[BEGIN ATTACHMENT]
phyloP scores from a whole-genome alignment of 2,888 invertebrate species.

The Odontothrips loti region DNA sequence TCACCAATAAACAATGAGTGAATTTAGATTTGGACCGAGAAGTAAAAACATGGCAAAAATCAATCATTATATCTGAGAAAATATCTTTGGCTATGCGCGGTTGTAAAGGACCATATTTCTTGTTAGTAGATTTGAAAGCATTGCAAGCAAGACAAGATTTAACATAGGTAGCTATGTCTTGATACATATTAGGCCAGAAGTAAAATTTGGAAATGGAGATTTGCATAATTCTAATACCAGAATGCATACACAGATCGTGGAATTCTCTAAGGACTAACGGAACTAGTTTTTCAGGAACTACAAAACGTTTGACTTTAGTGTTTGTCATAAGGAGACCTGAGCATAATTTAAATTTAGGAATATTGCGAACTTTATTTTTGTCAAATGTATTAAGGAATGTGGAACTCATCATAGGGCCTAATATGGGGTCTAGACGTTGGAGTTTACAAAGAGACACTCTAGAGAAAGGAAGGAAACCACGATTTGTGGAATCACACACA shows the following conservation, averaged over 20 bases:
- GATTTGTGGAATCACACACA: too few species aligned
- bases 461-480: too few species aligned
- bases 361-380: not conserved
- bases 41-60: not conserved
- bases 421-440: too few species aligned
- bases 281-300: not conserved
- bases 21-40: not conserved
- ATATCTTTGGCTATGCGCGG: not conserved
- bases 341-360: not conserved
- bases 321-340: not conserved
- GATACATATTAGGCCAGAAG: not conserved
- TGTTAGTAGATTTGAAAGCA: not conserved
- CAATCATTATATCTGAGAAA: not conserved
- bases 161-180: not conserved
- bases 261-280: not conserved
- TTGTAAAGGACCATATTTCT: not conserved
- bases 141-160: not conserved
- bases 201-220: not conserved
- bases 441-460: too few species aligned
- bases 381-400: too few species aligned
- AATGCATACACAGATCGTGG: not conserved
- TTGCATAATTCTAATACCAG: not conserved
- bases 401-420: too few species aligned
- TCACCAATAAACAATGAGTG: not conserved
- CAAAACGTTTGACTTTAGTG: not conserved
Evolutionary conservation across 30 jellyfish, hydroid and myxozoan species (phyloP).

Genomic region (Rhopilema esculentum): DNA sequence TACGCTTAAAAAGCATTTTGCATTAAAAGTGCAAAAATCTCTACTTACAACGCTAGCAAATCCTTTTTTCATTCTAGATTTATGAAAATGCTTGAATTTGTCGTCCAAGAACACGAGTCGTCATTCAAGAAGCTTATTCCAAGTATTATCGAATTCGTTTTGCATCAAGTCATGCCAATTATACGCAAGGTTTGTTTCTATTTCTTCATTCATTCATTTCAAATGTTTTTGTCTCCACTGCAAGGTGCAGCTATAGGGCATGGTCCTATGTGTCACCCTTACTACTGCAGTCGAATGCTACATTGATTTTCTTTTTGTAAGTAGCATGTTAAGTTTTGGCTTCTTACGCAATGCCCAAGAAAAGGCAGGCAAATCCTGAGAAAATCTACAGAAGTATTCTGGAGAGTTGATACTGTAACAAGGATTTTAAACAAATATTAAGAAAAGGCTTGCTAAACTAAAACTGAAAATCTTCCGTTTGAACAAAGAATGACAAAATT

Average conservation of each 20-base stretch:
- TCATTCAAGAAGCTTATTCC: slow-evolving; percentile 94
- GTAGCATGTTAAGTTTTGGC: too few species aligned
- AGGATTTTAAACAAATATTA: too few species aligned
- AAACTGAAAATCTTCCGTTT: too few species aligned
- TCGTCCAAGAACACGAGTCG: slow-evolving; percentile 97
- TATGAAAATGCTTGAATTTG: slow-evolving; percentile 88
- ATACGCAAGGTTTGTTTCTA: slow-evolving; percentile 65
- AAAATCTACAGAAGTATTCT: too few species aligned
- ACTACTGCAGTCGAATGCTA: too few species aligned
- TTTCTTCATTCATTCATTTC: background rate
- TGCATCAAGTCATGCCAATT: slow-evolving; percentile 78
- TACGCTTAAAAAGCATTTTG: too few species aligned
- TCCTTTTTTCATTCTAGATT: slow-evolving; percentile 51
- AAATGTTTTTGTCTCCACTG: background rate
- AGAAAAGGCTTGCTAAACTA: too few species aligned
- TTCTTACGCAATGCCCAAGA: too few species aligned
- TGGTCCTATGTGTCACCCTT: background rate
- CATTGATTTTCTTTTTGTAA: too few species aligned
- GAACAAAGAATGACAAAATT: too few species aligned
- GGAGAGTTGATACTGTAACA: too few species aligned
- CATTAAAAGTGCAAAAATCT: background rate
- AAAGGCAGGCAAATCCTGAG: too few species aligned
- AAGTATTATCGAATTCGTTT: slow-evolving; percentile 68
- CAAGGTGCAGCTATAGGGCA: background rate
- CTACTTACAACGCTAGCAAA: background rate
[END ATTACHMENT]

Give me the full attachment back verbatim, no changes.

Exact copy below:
phyloP scores from a whole-genome alignment of 2,888 invertebrate species.

The Odontothrips loti region DNA sequence TCACCAATAAACAATGAGTGAATTTAGATTTGGACCGAGAAGTAAAAACATGGCAAAAATCAATCATTATATCTGAGAAAATATCTTTGGCTATGCGCGGTTGTAAAGGACCATATTTCTTGTTAGTAGATTTGAAAGCATTGCAAGCAAGACAAGATTTAACATAGGTAGCTATGTCTTGATACATATTAGGCCAGAAGTAAAATTTGGAAATGGAGATTTGCATAATTCTAATACCAGAATGCATACACAGATCGTGGAATTCTCTAAGGACTAACGGAACTAGTTTTTCAGGAACTACAAAACGTTTGACTTTAGTGTTTGTCATAAGGAGACCTGAGCATAATTTAAATTTAGGAATATTGCGAACTTTATTTTTGTCAAATGTATTAAGGAATGTGGAACTCATCATAGGGCCTAATATGGGGTCTAGACGTTGGAGTTTACAAAGAGACACTCTAGAGAAAGGAAGGAAACCACGATTTGTGGAATCACACACA shows the following conservation, averaged over 20 bases:
- GATTTGTGGAATCACACACA: too few species aligned
- bases 461-480: too few species aligned
- bases 361-380: not conserved
- bases 41-60: not conserved
- bases 421-440: too few species aligned
- bases 281-300: not conserved
- bases 21-40: not conserved
- ATATCTTTGGCTATGCGCGG: not conserved
- bases 341-360: not conserved
- bases 321-340: not conserved
- GATACATATTAGGCCAGAAG: not conserved
- TGTTAGTAGATTTGAAAGCA: not conserved
- CAATCATTATATCTGAGAAA: not conserved
- bases 161-180: not conserved
- bases 261-280: not conserved
- TTGTAAAGGACCATATTTCT: not conserved
- bases 141-160: not conserved
- bases 201-220: not conserved
- bases 441-460: too few species aligned
- bases 381-400: too few species aligned
- AATGCATACACAGATCGTGG: not conserved
- TTGCATAATTCTAATACCAG: not conserved
- bases 401-420: too few species aligned
- TCACCAATAAACAATGAGTG: not conserved
- CAAAACGTTTGACTTTAGTG: not conserved
Evolutionary conservation across 30 jellyfish, hydroid and myxozoan species (phyloP).

Genomic region (Rhopilema esculentum): DNA sequence TACGCTTAAAAAGCATTTTGCATTAAAAGTGCAAAAATCTCTACTTACAACGCTAGCAAATCCTTTTTTCATTCTAGATTTATGAAAATGCTTGAATTTGTCGTCCAAGAACACGAGTCGTCATTCAAGAAGCTTATTCCAAGTATTATCGAATTCGTTTTGCATCAAGTCATGCCAATTATACGCAAGGTTTGTTTCTATTTCTTCATTCATTCATTTCAAATGTTTTTGTCTCCACTGCAAGGTGCAGCTATAGGGCATGGTCCTATGTGTCACCCTTACTACTGCAGTCGAATGCTACATTGATTTTCTTTTTGTAAGTAGCATGTTAAGTTTTGGCTTCTTACGCAATGCCCAAGAAAAGGCAGGCAAATCCTGAGAAAATCTACAGAAGTATTCTGGAGAGTTGATACTGTAACAAGGATTTTAAACAAATATTAAGAAAAGGCTTGCTAAACTAAAACTGAAAATCTTCCGTTTGAACAAAGAATGACAAAATT

Average conservation of each 20-base stretch:
- TCATTCAAGAAGCTTATTCC: slow-evolving; percentile 94
- GTAGCATGTTAAGTTTTGGC: too few species aligned
- AGGATTTTAAACAAATATTA: too few species aligned
- AAACTGAAAATCTTCCGTTT: too few species aligned
- TCGTCCAAGAACACGAGTCG: slow-evolving; percentile 97
- TATGAAAATGCTTGAATTTG: slow-evolving; percentile 88
- ATACGCAAGGTTTGTTTCTA: slow-evolving; percentile 65
- AAAATCTACAGAAGTATTCT: too few species aligned
- ACTACTGCAGTCGAATGCTA: too few species aligned
- TTTCTTCATTCATTCATTTC: background rate
- TGCATCAAGTCATGCCAATT: slow-evolving; percentile 78
- TACGCTTAAAAAGCATTTTG: too few species aligned
- TCCTTTTTTCATTCTAGATT: slow-evolving; percentile 51
- AAATGTTTTTGTCTCCACTG: background rate
- AGAAAAGGCTTGCTAAACTA: too few species aligned
- TTCTTACGCAATGCCCAAGA: too few species aligned
- TGGTCCTATGTGTCACCCTT: background rate
- CATTGATTTTCTTTTTGTAA: too few species aligned
- GAACAAAGAATGACAAAATT: too few species aligned
- GGAGAGTTGATACTGTAACA: too few species aligned
- CATTAAAAGTGCAAAAATCT: background rate
- AAAGGCAGGCAAATCCTGAG: too few species aligned
- AAGTATTATCGAATTCGTTT: slow-evolving; percentile 68
- CAAGGTGCAGCTATAGGGCA: background rate
- CTACTTACAACGCTAGCAAA: background rate